Throwaway: the Exhibition on Rubbish That Tries Not To Create Too Much Rubbish
The House of European History wants to move away from the classical model of consumption disposal exhibitions. Through this project, we became committed to putting circularity at the centre of our exhibition production, and openly reflect on the waste production that making an exhibition entails.
In a circular exhibition, materials employed to build the structures, the walls, and to make the exhibition work, have been used before the exhibition and will continue their life afterwards (fully circular materials), or are made from reused or recycled materials (semi-circular). For instance, in the Throwaway exhibition, the whole structure supporting scenography and showcases uses scaffolding, a fully circular material that is used multiple times in construction sites. The exhibition panels are plastic walls made of recycled bottles and bags, and will be reused afterwards.
The museum worked with the Brussels-based cooperative design practice Rotor in order to include metrics for measuring the exhibition’s impact in terms of waste production in the call for tenders for the exhibition’s design and production. We asked the selected candidate, Ypunto Ending, to appoint a circularity manager who would be responsible for sourcing circular material to create the exhibition: they brought into the project the Madrid-based collective Basurama.
For Basurama, creating in a circular way is based on “the need to connect institutions with their urban environments, the urgency of generating higher-quality public spaces that support increasingly complex urban contexts, the engagement of individual and collective citizen participation as a non negotiable tool for action and management, and, of course, the use of rubbish as a means to question our way of exploiting resources, our way of thinking, working and perceiving reality.” (Mónica Gutiérrez Herrero and Manuel Polanco Pérez-Llantada, Basurama).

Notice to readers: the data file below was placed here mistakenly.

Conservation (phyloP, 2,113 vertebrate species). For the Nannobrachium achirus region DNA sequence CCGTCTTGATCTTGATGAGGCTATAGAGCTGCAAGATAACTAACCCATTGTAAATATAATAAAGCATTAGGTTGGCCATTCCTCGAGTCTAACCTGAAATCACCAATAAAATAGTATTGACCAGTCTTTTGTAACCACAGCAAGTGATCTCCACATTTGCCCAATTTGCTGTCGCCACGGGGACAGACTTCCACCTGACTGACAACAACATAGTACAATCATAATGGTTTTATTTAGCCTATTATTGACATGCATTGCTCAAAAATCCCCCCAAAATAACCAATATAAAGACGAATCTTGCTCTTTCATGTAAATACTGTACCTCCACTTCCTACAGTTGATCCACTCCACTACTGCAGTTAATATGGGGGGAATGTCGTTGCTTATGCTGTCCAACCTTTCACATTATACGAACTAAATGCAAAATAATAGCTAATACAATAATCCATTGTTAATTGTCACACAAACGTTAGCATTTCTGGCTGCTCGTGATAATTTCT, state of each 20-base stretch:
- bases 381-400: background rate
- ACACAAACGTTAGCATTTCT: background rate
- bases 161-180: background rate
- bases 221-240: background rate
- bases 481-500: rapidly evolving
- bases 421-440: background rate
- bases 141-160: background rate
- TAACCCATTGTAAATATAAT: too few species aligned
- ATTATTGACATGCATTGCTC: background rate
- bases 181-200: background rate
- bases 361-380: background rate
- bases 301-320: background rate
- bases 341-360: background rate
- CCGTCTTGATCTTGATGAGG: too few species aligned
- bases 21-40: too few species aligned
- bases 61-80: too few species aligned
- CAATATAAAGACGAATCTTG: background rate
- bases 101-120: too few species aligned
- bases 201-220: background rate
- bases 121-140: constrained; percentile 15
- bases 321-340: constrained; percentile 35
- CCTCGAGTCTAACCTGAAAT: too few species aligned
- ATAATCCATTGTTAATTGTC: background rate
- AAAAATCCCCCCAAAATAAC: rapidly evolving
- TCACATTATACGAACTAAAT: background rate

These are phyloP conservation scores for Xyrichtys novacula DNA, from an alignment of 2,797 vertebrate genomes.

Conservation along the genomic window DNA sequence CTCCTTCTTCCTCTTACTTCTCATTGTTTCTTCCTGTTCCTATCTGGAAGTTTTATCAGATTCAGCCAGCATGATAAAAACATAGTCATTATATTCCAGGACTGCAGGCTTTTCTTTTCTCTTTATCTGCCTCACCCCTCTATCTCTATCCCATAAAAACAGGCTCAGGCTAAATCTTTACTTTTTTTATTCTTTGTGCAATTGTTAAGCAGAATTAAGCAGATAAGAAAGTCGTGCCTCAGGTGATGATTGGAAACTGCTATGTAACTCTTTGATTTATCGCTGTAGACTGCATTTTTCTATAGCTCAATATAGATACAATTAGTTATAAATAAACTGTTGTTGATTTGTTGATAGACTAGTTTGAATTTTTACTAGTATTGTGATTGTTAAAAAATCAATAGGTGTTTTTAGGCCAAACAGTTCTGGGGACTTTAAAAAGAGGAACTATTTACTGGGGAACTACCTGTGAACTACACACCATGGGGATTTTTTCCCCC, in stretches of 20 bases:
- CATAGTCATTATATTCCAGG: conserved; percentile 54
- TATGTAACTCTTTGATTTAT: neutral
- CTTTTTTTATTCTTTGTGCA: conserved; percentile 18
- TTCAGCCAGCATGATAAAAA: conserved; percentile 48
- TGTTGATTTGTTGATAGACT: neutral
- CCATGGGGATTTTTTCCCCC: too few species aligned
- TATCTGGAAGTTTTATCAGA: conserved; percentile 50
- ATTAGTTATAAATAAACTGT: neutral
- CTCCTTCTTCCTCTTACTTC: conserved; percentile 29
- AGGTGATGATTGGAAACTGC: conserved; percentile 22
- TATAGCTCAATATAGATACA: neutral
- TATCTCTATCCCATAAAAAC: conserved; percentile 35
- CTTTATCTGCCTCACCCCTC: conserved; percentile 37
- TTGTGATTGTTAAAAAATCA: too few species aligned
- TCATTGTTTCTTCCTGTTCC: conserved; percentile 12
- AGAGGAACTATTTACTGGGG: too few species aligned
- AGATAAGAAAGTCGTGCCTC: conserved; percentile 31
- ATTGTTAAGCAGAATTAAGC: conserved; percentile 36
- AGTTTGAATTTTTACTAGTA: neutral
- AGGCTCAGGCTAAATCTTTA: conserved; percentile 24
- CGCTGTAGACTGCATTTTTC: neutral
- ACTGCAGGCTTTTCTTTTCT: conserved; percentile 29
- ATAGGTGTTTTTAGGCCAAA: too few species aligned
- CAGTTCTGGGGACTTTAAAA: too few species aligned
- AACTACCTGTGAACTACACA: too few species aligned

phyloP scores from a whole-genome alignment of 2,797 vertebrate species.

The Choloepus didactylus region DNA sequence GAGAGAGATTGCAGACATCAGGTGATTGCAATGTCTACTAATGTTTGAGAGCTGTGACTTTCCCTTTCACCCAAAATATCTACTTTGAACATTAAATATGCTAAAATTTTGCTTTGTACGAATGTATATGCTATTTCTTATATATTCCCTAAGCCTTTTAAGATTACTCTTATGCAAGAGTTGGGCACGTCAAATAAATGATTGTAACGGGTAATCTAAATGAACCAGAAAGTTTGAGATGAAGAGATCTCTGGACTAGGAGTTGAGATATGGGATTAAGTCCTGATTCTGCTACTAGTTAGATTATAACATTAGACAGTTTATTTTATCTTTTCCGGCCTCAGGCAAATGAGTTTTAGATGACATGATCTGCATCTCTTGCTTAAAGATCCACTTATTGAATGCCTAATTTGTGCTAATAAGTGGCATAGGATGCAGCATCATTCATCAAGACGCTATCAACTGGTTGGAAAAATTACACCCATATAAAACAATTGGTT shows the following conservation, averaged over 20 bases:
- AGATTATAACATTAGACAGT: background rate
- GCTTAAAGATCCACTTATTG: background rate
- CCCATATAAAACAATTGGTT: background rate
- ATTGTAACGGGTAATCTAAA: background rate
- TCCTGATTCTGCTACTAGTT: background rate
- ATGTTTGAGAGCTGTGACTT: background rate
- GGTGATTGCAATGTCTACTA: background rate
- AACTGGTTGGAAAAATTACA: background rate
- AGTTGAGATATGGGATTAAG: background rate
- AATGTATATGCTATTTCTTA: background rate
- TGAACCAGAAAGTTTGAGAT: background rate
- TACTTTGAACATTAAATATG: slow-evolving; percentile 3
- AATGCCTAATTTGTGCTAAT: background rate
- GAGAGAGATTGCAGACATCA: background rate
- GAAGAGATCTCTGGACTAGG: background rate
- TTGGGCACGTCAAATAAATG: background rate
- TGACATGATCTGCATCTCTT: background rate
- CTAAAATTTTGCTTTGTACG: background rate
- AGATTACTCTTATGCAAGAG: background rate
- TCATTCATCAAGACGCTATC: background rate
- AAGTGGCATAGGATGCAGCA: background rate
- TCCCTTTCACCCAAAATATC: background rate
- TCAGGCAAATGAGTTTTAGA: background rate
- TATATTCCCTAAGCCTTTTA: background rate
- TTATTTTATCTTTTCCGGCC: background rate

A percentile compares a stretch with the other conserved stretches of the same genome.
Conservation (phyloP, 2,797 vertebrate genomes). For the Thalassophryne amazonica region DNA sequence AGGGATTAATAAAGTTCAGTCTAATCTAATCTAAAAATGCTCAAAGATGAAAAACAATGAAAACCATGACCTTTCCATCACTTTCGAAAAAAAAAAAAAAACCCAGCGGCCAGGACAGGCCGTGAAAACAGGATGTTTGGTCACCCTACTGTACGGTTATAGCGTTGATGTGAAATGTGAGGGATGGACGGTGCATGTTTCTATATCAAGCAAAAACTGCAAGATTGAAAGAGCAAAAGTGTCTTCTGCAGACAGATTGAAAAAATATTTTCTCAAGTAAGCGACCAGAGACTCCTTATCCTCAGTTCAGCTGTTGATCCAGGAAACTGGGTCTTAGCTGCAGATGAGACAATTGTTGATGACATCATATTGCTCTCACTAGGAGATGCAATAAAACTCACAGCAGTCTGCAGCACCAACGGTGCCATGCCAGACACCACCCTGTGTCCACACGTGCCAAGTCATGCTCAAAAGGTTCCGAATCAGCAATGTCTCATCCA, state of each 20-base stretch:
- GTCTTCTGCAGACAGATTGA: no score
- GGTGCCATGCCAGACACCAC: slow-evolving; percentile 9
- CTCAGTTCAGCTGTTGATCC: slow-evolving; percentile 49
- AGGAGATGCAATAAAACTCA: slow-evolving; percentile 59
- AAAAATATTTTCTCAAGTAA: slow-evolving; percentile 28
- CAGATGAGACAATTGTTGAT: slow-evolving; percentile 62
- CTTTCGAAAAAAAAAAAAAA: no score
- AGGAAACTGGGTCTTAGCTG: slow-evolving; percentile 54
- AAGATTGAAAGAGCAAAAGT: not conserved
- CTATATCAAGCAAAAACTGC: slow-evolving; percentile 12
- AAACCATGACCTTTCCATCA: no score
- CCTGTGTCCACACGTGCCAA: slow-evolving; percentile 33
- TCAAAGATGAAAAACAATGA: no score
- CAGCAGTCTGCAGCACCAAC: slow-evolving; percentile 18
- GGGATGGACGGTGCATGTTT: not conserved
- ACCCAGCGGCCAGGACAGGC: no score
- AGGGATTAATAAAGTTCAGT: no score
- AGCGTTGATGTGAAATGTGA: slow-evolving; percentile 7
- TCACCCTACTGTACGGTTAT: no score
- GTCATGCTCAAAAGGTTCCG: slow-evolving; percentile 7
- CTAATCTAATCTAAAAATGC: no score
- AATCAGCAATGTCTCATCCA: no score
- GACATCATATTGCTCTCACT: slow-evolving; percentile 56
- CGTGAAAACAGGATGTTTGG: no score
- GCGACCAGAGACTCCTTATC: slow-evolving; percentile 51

With their help, we became aware of the type and amount of waste our museum is producing on a daily basis. We collected our rubbish over a period of ten months and Basurama created an installation out of it at the entrance of the exhibition. With them, we also mapped out the wide and well-connected network of people and companies in Brussels that work in the field of circularity, many of them already professionalised and open to collaborating. An example of one of these partners is Bel Albatros, based at RecyK, that is dedicated to researching production methods made of plastic for large surfaces, and produced our exhibition panels. Working with people from this field made us understand that circularity is as much a creative process as a management activity, with the potential to produce an aesthetic in accordance with the challenges of our time.
What challenges did we face to produce an exhibition that is not only circular but more largely environmentally-friendly? There are conservation requirements that come with exhibiting museum collections of historical objects that prevented us from applying reuse and circularity across all components of the scenography. Often, reusing through renting is more expensive than buying. Moreover, as a European museum, we have collaborators in different countries, which means international transport: we launched an EU-wide call for tenders and selected a Spanish company to design and produce the exhibition; we exhibit objects coming from museums and collections across the continent.
We will not know precisely how circular the Throwaway exhibition turns out to be until well after it has been dismantled in early 2024. The challenges are high to produce ‘greener’ exhibitions, but we definitely embarked on a journey towards recovery, redesign and reuse, through a process of trial, error, self-criticism and progress, and towards models that are more socially and environmentally just.
Cover image: taken during installation of the Venus of the Rags, Mixed media sculpture by Michelangelo Pistoletto
Gallery images: EU, European Parliament